I sometimes think that, when it comes to my children, I have just enough knowledge of dance to be dangerous, so I make a concerted effort knowing that I have provided the opportunities for the best training I can find for them, but making sure that I let the teachers take it from there and stay clearly "in the wings." It's definitely difficult sometimes, but I think worth it for them to make better, more independent decisions in the long run.

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I am going to go down a different avenue here.


Sometimes what children see and hear are so much different then what we as parents see and hear. What I mean by this is maybe this child does want to dance. You ask most 10 - 12 year olds if they want to be a ballerina and the answer is yes, but how many of them really know what this means. It is very possibly that your child does want to dance, but for different reasons, maybe she likes doing it, enjoys the social interaction, maybe she sees your enthusiasium and doesnt want to see that enthusiasium end.


We as parents want to give our children their dreams- we all do it- we look for the best instructors, the best SI for our kids, we drive un-godly distances to ballet schools, and ALL of those things are positive actions. So pat yourself on the back for being a good parent! As long as you arent pushing your child, making her take extra classes she doesnt want to, or she isnt sitting there crying when you talk to her about dance- I would imagine your doing OK! ;-)


But sometimes kids just want to dance, and maybe they don't care to be the best, or have the cleanest technique in the room, they just want to be there "taking part". And there is nothing wrong with this it is actually wonderful, because she is doing what she wants in the WAY that she wants.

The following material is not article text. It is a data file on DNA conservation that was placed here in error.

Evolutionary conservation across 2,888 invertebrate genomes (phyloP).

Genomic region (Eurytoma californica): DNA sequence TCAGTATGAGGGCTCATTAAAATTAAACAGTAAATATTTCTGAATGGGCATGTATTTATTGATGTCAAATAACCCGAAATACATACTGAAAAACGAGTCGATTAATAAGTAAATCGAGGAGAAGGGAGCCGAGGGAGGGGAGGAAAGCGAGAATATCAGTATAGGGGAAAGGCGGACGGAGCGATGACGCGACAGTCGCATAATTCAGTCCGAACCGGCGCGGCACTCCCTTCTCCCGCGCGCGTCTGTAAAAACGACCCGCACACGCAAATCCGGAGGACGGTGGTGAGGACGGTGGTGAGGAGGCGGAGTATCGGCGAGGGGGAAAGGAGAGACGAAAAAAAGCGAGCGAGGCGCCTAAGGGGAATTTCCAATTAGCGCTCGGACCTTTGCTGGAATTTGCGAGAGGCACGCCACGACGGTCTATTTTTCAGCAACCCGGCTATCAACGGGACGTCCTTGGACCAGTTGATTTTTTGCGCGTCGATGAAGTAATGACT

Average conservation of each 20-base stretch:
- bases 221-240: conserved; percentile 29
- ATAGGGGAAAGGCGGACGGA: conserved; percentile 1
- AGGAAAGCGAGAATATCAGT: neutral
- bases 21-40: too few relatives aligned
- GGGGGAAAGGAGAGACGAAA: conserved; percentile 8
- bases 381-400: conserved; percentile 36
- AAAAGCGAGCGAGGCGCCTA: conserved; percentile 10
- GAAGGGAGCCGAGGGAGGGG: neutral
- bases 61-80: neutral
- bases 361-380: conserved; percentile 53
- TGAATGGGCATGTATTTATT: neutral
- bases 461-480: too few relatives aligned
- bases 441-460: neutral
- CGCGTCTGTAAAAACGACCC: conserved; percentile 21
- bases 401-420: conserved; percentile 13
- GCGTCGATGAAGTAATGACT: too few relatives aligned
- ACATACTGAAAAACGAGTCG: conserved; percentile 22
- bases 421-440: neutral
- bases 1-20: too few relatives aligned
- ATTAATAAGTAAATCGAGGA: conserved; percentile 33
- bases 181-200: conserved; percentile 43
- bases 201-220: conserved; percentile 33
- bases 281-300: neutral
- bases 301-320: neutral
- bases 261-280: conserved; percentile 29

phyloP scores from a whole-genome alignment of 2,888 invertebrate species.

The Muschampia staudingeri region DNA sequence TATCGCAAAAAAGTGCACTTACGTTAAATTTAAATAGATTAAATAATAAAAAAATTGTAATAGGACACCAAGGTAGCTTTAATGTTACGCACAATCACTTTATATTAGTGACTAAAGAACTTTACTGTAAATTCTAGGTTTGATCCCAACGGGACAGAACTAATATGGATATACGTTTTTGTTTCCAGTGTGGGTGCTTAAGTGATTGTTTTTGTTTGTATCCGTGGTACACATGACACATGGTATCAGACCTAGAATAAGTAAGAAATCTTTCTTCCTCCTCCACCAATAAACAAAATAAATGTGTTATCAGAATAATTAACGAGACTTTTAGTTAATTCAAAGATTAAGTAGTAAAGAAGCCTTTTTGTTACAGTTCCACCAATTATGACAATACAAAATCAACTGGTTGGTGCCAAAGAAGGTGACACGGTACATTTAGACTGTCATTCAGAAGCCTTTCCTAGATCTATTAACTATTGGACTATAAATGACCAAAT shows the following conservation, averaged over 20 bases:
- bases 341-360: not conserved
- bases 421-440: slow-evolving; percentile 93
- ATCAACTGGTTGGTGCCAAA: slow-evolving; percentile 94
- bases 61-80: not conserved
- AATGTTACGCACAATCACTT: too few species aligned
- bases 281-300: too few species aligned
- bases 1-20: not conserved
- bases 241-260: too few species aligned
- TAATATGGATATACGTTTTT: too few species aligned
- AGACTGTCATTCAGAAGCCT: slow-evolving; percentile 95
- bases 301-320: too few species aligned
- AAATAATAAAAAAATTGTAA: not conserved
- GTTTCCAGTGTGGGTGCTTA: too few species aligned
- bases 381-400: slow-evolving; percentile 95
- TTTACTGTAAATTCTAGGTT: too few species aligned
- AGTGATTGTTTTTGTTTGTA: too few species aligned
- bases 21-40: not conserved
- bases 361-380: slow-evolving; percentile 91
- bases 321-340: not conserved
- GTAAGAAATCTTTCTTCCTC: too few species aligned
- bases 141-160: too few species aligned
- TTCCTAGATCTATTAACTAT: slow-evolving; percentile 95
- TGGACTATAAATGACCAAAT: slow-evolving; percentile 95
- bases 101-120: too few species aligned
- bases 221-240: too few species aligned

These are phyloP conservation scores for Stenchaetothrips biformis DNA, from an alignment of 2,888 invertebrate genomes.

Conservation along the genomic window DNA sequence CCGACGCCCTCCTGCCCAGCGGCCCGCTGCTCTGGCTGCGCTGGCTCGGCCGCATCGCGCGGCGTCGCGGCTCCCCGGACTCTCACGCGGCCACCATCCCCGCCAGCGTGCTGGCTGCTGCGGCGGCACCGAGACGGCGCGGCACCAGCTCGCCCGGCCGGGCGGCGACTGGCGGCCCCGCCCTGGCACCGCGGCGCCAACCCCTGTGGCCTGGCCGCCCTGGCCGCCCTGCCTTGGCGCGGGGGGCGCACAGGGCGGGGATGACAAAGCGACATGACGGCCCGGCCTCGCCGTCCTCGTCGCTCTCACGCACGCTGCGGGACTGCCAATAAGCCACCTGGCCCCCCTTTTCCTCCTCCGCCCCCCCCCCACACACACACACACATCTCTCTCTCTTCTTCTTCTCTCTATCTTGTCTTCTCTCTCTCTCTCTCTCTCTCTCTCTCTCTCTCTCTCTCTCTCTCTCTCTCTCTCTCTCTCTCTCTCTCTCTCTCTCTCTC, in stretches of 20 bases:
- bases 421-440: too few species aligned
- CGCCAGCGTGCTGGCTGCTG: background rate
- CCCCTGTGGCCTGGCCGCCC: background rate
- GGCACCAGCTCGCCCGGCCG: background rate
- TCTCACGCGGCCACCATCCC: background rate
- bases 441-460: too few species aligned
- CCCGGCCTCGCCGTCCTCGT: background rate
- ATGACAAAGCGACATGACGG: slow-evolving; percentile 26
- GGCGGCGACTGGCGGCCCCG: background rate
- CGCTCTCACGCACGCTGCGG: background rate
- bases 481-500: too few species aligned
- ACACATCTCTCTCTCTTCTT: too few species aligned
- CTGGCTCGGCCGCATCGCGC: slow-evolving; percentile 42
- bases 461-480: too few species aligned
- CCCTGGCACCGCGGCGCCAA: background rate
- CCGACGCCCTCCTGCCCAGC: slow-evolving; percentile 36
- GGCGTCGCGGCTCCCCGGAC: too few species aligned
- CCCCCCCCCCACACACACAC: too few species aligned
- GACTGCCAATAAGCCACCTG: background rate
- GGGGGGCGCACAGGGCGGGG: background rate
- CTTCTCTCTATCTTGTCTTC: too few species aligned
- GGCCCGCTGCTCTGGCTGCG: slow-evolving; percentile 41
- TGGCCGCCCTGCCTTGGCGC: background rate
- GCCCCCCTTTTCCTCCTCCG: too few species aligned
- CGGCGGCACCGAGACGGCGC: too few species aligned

She is so young and maybe she just needs time to develop her ideas about dance, and what directions she wants to go in.

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I agree with Small Slipper's sentiment that sometimes our children feed off our enthusiasm. If you have a child who is eager to please, that can make it difficult to get an accurate picture of how much they really love an activity. I'm not suggesting that is what's happening in your case, danceshuttle, but it sure has happened in our family. My younger daughter watched her older sister dance, but more importantly watched ME watch my older daughter. And I made no secret about the fact that I really wanted 2 ballerinas! That was a mistake and I realize that now. She went to classes and had fun but her heart wasn't in it. So horses it is! She is much happier and so am I. I'm curious to know, danceshuttle, if your dd is involved in any other activities? I'd also like to hear if she's attended an SI or classes at a different studio and what feedback she received.


It's tough, I have to remind myself every day that my dd, who is 12, is the one who needs to make the decisions about her desire to dance. I take my cues from her.

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I'm curious to know, danceshuttle, if your dd is involved in any other activities?

Given that she had such an early love affair with ballet and it seems like dancing quickly takes over your schedule, I did make her stop for a year. For one year she did soccer and gymnastics. We attended the Nutcracker that year and she cried, because she wanted to dance.

But sometimes kids just want to dance, and maybe they don't care to be the best, or have the cleanest technique in the room, they just want to be there "taking part". And there is nothing wrong with this it is actually wonderful, because she is doing what she wants in the WAY that she wants.

I think this is very good advice. There is so much to be gained from dance even if she doesn't have the best technique in the class.

I think it might be time for a talk with the teacher to find out if she is working in class or not.

She does work in class. The teacher actually wants her to work on stretching more at home. But the child is rarely at home with school and class and rehearsals, so when she is its not a surprise that she doesn't want to work when she has some down time. I think my feeling of being a stage mom come from the conversations I have had with the teacher. I feel pushy and meddling.... but would a stage mom feel that way? :yes:

This has been very helpful. She is young and she may be getting a little "spacey" and you know I have gone to work out and just gone through the motions because I am tired or my mind is on something else...why should it be different for her?

She is at a local SI this week and I have been hearing "my teacher said...." quite a bit and I saw her working with her theraband last night. So I really appreciate all of you and your advice.